9/11 Remembrance: How the Music Industry Was Impacted
Songs were banned, albums rejiggered and tours postponed, but musicians also banded together, writing inspirational songs and raising over $170 million in the weeks after the terrorist attacks.
Like nearly all forms of entertainment, the music industry both felt the impact of the 9/11 terrorist attacks and made its own.
September 11, 2001 was a Tuesday, the day when music stores typically receive new releases, and several big titles were on deck, including Jay-Z’s The Blueprint. The week after the terrorist attacks, music sales dropped 5%, while the New York metropolitan area suffered a 16.2% decline, according to Nielsen SoundScan (worth noting: six weeks earlier, N Sync's Celebrity album sold a staggering 1.8 million units its first week out). But soon thereafter, music would play an important role in the process of grieving and healing and the eventual return to normalcy.
As the world remembers the events of a decade ago, The Hollywood Reporter runs down how the music community was affected and how it reacted.
• More than 165 songs are banned: In a memorandum sent to hundreds of Clear Channel-operated stations, more than 165 songs were listed as "lyrically questionable.” At first, the radio conglomerate denied the existence of such a list, but after industry insider site Hits Daily Double published it, a clarification was made: that the songs were more of a suggestion than an outright ban. Among the songs on the reported list: AC/DC’s “Dirty Deeds Done Cheap” and “Highway to Hell,” Alien Ant Farm's cover of Smooth Criminal, Neil Diamond’s “America,” Bob Dylan’s “Knockin' on Heaven’s Door,” Foo Fighters “Learn to Fly,” Billy Joel’s “Only the Good Die Young,” Judas Priest’s “Some Heads are Gonna Roll,” Dave Matthews Band’s “Crash Into Me,” Queen’s “Another one Bites the Dust,” R.E.M.’s “It's the End of the World As We Know It,” and Drowning Pool’s “Bodies.” The Beatles “A Day in the Life,” “Lucy in the Sky with Diamonds,” “Ob-la-di, Ob-la-da,” and “Ticket to Ride” were also temporarily deemed to be in poor taste.
• The Strokes, Dave Matthews remove sensitive tracks from their albums: RCA Records was home to The Strokes and Dave Mathews Band, both artists who took it upon themselves to remove songs with sensitive subject matter, in light of the recent tragedies. For The Strokes, it was the track “New York City Cops” off of their debut album Is This It, which repeated the chorus, “New York City cops / They ain’t too smart." For Matthews, it was “When the World Ends” from the album Everyday.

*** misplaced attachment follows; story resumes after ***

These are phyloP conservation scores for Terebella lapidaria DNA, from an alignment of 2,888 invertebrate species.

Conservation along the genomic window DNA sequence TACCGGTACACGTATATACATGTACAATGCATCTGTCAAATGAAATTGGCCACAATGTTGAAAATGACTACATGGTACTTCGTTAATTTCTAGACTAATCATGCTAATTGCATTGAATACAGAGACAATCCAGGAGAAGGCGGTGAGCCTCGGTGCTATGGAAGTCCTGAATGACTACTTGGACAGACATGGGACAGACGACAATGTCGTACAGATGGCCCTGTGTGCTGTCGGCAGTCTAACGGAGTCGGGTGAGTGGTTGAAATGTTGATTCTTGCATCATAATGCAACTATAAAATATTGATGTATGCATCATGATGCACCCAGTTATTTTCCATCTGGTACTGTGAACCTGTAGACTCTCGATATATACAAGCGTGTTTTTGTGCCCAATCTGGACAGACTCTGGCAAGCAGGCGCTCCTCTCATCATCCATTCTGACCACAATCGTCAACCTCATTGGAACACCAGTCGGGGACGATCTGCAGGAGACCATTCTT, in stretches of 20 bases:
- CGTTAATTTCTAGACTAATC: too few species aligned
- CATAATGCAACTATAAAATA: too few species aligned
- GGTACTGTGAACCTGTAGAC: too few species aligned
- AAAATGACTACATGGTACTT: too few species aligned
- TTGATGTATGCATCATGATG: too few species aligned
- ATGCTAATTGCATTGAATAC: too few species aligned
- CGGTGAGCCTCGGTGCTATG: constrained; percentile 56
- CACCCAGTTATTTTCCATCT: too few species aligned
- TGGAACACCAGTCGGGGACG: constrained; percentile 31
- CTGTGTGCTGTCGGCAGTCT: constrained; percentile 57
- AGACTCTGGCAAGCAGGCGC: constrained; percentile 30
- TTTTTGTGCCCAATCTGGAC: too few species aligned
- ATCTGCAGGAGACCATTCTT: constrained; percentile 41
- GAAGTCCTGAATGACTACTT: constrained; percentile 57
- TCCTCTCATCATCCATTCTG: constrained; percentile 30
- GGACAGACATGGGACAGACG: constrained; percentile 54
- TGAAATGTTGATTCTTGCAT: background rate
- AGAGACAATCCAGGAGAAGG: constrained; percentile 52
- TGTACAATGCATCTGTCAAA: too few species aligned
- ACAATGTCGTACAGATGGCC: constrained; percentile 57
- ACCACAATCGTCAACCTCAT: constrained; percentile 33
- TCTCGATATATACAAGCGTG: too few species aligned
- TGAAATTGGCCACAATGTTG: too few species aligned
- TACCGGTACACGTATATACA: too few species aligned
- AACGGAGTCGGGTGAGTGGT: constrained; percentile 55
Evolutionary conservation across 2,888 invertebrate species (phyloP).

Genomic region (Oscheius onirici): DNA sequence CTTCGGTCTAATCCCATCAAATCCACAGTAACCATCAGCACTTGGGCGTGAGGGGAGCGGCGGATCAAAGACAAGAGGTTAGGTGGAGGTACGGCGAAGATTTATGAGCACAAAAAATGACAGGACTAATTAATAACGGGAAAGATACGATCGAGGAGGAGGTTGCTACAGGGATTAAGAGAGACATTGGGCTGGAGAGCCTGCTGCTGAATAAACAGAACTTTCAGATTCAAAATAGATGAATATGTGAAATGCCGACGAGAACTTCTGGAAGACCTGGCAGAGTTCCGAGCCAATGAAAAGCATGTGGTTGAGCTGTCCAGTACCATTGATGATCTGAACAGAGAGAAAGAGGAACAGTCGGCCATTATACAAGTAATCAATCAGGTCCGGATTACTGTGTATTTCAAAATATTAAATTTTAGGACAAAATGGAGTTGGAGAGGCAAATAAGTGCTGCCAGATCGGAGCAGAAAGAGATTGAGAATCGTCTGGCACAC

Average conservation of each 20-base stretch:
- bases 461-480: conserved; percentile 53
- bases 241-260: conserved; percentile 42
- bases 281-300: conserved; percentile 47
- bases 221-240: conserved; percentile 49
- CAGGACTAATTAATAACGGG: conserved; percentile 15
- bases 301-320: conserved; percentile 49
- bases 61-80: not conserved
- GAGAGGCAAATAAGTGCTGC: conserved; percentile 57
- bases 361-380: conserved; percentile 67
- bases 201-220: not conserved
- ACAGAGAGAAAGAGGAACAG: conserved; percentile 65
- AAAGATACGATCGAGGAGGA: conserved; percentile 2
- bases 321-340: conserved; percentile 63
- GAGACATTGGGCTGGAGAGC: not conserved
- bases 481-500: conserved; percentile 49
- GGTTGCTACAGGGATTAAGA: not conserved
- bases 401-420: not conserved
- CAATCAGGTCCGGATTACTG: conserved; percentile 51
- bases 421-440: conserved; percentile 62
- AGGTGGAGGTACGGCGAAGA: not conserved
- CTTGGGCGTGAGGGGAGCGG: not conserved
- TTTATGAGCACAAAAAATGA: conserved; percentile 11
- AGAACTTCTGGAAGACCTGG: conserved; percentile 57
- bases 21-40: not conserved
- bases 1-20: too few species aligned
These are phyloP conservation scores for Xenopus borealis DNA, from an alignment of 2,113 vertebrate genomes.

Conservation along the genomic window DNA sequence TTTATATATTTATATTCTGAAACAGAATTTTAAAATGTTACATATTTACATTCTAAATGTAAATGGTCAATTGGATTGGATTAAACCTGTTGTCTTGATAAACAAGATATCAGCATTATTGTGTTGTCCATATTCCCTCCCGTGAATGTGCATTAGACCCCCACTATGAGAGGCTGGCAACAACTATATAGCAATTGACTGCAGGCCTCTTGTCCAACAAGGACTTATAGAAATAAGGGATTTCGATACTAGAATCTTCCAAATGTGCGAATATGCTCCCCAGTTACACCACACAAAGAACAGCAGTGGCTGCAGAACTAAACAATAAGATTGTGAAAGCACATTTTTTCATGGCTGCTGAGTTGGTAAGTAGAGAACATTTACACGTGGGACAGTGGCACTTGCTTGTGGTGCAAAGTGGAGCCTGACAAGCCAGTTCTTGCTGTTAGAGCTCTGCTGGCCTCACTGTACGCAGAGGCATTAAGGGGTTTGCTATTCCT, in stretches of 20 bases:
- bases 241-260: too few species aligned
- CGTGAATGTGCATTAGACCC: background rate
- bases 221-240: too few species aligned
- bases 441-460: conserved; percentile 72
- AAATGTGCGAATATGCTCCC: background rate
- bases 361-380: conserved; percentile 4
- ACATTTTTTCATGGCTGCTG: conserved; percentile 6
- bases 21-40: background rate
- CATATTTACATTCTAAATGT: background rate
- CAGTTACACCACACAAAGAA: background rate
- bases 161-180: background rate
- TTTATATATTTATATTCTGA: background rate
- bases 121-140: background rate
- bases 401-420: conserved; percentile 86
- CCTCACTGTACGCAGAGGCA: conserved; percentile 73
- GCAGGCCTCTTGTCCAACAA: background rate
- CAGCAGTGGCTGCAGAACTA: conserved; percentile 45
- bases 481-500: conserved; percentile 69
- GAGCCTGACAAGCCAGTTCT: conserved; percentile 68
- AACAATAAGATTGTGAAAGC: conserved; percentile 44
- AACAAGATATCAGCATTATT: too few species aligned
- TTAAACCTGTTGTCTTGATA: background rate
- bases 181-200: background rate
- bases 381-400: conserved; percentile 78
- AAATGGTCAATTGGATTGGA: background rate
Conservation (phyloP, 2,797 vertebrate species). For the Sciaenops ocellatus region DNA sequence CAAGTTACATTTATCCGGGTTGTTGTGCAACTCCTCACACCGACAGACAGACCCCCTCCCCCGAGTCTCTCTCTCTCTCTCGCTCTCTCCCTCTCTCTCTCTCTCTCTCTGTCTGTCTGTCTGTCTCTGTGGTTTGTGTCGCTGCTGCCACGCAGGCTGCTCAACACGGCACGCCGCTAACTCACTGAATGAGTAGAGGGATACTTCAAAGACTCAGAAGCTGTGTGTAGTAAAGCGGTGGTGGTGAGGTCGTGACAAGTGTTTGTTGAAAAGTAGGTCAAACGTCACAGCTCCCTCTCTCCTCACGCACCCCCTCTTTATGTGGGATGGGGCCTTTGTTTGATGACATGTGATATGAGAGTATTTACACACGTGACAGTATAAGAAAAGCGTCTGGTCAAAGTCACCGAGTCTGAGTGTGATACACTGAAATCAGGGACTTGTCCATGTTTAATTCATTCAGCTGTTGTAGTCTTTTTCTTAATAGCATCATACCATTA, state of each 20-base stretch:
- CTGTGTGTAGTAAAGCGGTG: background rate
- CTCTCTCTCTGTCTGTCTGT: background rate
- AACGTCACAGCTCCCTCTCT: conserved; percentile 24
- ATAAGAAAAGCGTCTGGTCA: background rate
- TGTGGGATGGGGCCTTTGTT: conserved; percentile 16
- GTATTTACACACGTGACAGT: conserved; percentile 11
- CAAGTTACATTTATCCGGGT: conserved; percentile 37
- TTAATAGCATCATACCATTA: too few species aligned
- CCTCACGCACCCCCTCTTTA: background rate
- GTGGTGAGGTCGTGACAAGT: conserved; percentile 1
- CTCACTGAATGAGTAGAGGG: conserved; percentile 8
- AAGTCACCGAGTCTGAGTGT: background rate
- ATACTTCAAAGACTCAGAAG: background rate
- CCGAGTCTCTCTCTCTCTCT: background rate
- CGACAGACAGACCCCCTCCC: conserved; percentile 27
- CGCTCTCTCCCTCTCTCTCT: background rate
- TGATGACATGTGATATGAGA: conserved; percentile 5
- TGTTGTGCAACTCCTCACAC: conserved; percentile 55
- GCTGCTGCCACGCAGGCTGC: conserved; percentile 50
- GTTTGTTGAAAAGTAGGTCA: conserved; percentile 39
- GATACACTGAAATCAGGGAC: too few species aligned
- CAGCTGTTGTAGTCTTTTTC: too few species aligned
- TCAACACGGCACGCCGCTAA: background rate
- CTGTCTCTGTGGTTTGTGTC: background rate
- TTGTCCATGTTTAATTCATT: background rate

• Tours are postponed and benefit concerts organized: Terrorism fears caused many tours to cancel or postpone shows, including U2, Madonna, Aerosmith, Britney Spears and Janet Jackson, who later called off the entire European leg of her All For You trek citing safety issues. The Latin Grammy Awards, scheduled for the evening of Sept. 11, and annual music conference CMJ Music Marathon, which was due to kick off on Sept. 13, also had to be rescheduled.
But the music community soon banded together to help victims of the attacks, participating in the September 21 telethon America: A Tribute to Heroes, which raised $150 million for United Way and featured performances by Bruce Springsteen, Stevie Wonder, U2, Faith Hill, Wyclef Jean, Alicia Keys, Bon Jovi and Dixie Chicks. A month later on October 20, Jay-Z, Paul McCartney, Elton John, Billy Joel, David Bowie, Destiny's Child and others took the stage at Madison Square Garden for a star-studded benefit concert. In the crowd were surviving members of the New York police and fire departments and other emergency services and families of those killed in the attacks.
In December, a compilation of performances from The Concert for New York City was released with proceeds from the two-CD set going to the Robin Hood Relief Fund, which helped lower-income New Yorkers and families of rescue workers affected by the terrorist attacks. See a clip below.
• Songs are inspired by 9/11: Albums by Jay-Z (The Blueprint), Bob Dylan (Love and Theft) and Mariah Carey (Glitter) were all scheduled for release on that day, but they would not be the soundtrack to September 11. Rather, songs like Springsteen’s “The Rising,” released the following July, and Alan Jackson’s "Where Were You (When the World Stopped Turning),” recorded two months after the attacks, were born, providing renewed hope for healing. An all-star version of Marvin Gaye’s classic "What's Going On" featuring Bono, Christina Aguilera, Jennifer Lopez and Gwen Stefani also came together, but perhaps most poignant were previously released songs that took on new meaning -- like Five For Fighting's 2000 hit "Superman" and Enrique Iglesias' "Hero," which arrived at stores on September 3, 2001.
• The music business suffers its share of casualties: On September 11, Backstreet Boys set carpenter Daniel John Lee was on American Airlines flight 11, headed from Boston to Los Angeles, where his wife was due to give birth. Former Walt Disney consumer products svp Carolyn Beug was also on that plane, which would hit the North Tower. Jane Simpkin, a member of ASCAP's Northeast music licensing team, was a passenger on the plane that hit the South Tower, while Matthew O'Mahony, the husband of then-Island Def Jam svp of publicity Lauren Murphy and a trader at Cantor Fitzgerald, was in the North Tower, as was Michael Andrews, the brother of then-Billboard circulation director Jeanne Jamin.
By the end of September 2001, the music industry had collected more than $170 million to aid families of 9/11 victims.
With reporting by Sophie Schillaci